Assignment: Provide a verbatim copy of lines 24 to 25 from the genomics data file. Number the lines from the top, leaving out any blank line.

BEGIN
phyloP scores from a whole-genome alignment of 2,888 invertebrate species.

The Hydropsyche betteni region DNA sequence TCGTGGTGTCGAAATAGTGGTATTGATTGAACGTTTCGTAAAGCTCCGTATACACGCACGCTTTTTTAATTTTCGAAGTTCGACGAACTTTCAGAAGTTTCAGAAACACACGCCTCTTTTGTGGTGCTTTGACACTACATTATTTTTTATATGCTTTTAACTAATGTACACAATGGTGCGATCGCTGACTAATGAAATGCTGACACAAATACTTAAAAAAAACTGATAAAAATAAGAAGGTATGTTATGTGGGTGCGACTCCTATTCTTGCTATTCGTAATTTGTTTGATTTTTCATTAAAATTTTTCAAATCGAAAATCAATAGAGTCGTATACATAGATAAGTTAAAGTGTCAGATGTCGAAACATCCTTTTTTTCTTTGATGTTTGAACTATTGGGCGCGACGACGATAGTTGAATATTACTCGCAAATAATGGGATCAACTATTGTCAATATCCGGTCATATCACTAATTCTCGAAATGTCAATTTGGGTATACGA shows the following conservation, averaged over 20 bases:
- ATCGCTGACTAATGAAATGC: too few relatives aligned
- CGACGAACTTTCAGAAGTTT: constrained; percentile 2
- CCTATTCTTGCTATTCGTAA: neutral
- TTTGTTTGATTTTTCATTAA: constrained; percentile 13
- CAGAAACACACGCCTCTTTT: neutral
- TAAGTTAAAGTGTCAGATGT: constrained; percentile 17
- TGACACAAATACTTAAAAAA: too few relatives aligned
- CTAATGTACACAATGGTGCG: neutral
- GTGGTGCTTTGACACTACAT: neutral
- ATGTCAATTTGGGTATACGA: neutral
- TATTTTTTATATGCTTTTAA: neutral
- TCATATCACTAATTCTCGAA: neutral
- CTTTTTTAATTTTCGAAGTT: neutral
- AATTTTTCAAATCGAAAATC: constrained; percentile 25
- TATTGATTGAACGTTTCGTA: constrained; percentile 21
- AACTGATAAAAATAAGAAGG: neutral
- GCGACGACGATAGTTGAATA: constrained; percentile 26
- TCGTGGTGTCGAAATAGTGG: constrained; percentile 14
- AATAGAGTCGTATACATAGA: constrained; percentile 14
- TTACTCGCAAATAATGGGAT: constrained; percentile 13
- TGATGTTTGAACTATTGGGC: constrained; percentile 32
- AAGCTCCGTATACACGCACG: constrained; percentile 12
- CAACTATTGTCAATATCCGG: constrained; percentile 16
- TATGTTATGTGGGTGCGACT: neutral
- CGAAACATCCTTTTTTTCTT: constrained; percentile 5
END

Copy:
- AAGCTCCGTATACACGCACG: constrained; percentile 12
- CAACTATTGTCAATATCCGG: constrained; percentile 16